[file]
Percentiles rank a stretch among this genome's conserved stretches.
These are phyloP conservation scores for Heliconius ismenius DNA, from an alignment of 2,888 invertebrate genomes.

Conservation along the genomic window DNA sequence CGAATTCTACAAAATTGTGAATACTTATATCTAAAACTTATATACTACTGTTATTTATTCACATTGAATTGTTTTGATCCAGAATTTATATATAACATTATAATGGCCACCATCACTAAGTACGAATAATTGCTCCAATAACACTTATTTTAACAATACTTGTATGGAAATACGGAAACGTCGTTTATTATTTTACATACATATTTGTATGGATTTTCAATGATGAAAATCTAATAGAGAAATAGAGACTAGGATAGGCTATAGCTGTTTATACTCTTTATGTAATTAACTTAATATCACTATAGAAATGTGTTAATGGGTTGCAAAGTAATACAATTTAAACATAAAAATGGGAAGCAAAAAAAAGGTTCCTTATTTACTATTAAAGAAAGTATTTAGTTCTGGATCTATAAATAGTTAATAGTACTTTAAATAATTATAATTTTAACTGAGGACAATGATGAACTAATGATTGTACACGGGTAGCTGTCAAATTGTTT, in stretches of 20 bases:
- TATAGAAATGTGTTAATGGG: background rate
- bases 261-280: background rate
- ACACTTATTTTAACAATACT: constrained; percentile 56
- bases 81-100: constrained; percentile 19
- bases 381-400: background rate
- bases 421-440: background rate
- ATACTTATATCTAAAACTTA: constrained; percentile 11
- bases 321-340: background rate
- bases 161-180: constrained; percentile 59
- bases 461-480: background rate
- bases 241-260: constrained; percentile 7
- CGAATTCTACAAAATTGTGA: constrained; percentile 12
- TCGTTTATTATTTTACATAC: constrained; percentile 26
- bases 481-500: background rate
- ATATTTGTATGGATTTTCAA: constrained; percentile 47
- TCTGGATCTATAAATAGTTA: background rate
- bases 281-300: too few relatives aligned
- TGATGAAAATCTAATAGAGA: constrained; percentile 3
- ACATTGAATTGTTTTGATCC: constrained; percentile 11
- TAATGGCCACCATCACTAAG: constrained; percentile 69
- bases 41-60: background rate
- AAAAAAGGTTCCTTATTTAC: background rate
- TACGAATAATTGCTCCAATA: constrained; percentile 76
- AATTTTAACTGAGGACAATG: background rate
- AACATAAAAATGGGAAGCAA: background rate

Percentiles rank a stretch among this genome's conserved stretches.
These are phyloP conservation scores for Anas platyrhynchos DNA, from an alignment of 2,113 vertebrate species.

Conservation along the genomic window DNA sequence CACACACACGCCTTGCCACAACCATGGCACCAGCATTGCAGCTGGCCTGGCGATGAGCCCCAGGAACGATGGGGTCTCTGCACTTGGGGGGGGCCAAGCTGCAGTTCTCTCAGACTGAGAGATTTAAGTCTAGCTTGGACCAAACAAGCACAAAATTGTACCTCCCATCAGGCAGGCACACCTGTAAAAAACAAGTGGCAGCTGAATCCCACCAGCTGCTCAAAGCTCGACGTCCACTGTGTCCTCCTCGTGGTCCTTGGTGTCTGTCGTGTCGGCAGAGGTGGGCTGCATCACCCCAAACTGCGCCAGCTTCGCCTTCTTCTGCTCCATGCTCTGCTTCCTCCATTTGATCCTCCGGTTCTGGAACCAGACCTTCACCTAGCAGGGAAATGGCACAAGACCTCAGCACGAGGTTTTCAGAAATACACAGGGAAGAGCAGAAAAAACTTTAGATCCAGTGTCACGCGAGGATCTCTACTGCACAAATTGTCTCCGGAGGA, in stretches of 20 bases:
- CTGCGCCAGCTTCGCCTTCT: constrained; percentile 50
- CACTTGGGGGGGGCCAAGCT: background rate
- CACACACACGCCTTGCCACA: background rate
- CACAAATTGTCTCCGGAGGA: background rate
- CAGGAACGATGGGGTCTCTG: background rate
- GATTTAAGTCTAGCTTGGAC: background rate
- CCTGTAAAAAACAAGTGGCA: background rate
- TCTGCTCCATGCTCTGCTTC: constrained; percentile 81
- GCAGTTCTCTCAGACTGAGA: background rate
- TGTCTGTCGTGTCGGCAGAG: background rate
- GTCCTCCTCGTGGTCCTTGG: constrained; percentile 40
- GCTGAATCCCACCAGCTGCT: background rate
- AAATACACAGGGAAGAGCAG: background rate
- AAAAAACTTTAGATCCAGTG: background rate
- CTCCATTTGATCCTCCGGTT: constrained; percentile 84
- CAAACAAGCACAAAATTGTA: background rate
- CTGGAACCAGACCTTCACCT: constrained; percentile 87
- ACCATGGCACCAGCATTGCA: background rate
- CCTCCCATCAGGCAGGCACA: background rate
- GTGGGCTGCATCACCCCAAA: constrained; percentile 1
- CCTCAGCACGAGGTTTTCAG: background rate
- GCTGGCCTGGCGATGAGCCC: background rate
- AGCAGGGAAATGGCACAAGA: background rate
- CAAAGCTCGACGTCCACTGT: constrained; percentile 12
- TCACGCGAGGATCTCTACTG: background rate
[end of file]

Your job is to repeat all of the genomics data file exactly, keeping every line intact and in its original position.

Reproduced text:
Percentiles rank a stretch among this genome's conserved stretches.
These are phyloP conservation scores for Heliconius ismenius DNA, from an alignment of 2,888 invertebrate genomes.

Conservation along the genomic window DNA sequence CGAATTCTACAAAATTGTGAATACTTATATCTAAAACTTATATACTACTGTTATTTATTCACATTGAATTGTTTTGATCCAGAATTTATATATAACATTATAATGGCCACCATCACTAAGTACGAATAATTGCTCCAATAACACTTATTTTAACAATACTTGTATGGAAATACGGAAACGTCGTTTATTATTTTACATACATATTTGTATGGATTTTCAATGATGAAAATCTAATAGAGAAATAGAGACTAGGATAGGCTATAGCTGTTTATACTCTTTATGTAATTAACTTAATATCACTATAGAAATGTGTTAATGGGTTGCAAAGTAATACAATTTAAACATAAAAATGGGAAGCAAAAAAAAGGTTCCTTATTTACTATTAAAGAAAGTATTTAGTTCTGGATCTATAAATAGTTAATAGTACTTTAAATAATTATAATTTTAACTGAGGACAATGATGAACTAATGATTGTACACGGGTAGCTGTCAAATTGTTT, in stretches of 20 bases:
- TATAGAAATGTGTTAATGGG: background rate
- bases 261-280: background rate
- ACACTTATTTTAACAATACT: constrained; percentile 56
- bases 81-100: constrained; percentile 19
- bases 381-400: background rate
- bases 421-440: background rate
- ATACTTATATCTAAAACTTA: constrained; percentile 11
- bases 321-340: background rate
- bases 161-180: constrained; percentile 59
- bases 461-480: background rate
- bases 241-260: constrained; percentile 7
- CGAATTCTACAAAATTGTGA: constrained; percentile 12
- TCGTTTATTATTTTACATAC: constrained; percentile 26
- bases 481-500: background rate
- ATATTTGTATGGATTTTCAA: constrained; percentile 47
- TCTGGATCTATAAATAGTTA: background rate
- bases 281-300: too few relatives aligned
- TGATGAAAATCTAATAGAGA: constrained; percentile 3
- ACATTGAATTGTTTTGATCC: constrained; percentile 11
- TAATGGCCACCATCACTAAG: constrained; percentile 69
- bases 41-60: background rate
- AAAAAAGGTTCCTTATTTAC: background rate
- TACGAATAATTGCTCCAATA: constrained; percentile 76
- AATTTTAACTGAGGACAATG: background rate
- AACATAAAAATGGGAAGCAA: background rate

Percentiles rank a stretch among this genome's conserved stretches.
These are phyloP conservation scores for Anas platyrhynchos DNA, from an alignment of 2,113 vertebrate species.

Conservation along the genomic window DNA sequence CACACACACGCCTTGCCACAACCATGGCACCAGCATTGCAGCTGGCCTGGCGATGAGCCCCAGGAACGATGGGGTCTCTGCACTTGGGGGGGGCCAAGCTGCAGTTCTCTCAGACTGAGAGATTTAAGTCTAGCTTGGACCAAACAAGCACAAAATTGTACCTCCCATCAGGCAGGCACACCTGTAAAAAACAAGTGGCAGCTGAATCCCACCAGCTGCTCAAAGCTCGACGTCCACTGTGTCCTCCTCGTGGTCCTTGGTGTCTGTCGTGTCGGCAGAGGTGGGCTGCATCACCCCAAACTGCGCCAGCTTCGCCTTCTTCTGCTCCATGCTCTGCTTCCTCCATTTGATCCTCCGGTTCTGGAACCAGACCTTCACCTAGCAGGGAAATGGCACAAGACCTCAGCACGAGGTTTTCAGAAATACACAGGGAAGAGCAGAAAAAACTTTAGATCCAGTGTCACGCGAGGATCTCTACTGCACAAATTGTCTCCGGAGGA, in stretches of 20 bases:
- CTGCGCCAGCTTCGCCTTCT: constrained; percentile 50
- CACTTGGGGGGGGCCAAGCT: background rate
- CACACACACGCCTTGCCACA: background rate
- CACAAATTGTCTCCGGAGGA: background rate
- CAGGAACGATGGGGTCTCTG: background rate
- GATTTAAGTCTAGCTTGGAC: background rate
- CCTGTAAAAAACAAGTGGCA: background rate
- TCTGCTCCATGCTCTGCTTC: constrained; percentile 81
- GCAGTTCTCTCAGACTGAGA: background rate
- TGTCTGTCGTGTCGGCAGAG: background rate
- GTCCTCCTCGTGGTCCTTGG: constrained; percentile 40
- GCTGAATCCCACCAGCTGCT: background rate
- AAATACACAGGGAAGAGCAG: background rate
- AAAAAACTTTAGATCCAGTG: background rate
- CTCCATTTGATCCTCCGGTT: constrained; percentile 84
- CAAACAAGCACAAAATTGTA: background rate
- CTGGAACCAGACCTTCACCT: constrained; percentile 87
- ACCATGGCACCAGCATTGCA: background rate
- CCTCCCATCAGGCAGGCACA: background rate
- GTGGGCTGCATCACCCCAAA: constrained; percentile 1
- CCTCAGCACGAGGTTTTCAG: background rate
- GCTGGCCTGGCGATGAGCCC: background rate
- AGCAGGGAAATGGCACAAGA: background rate
- CAAAGCTCGACGTCCACTGT: constrained; percentile 12
- TCACGCGAGGATCTCTACTG: background rate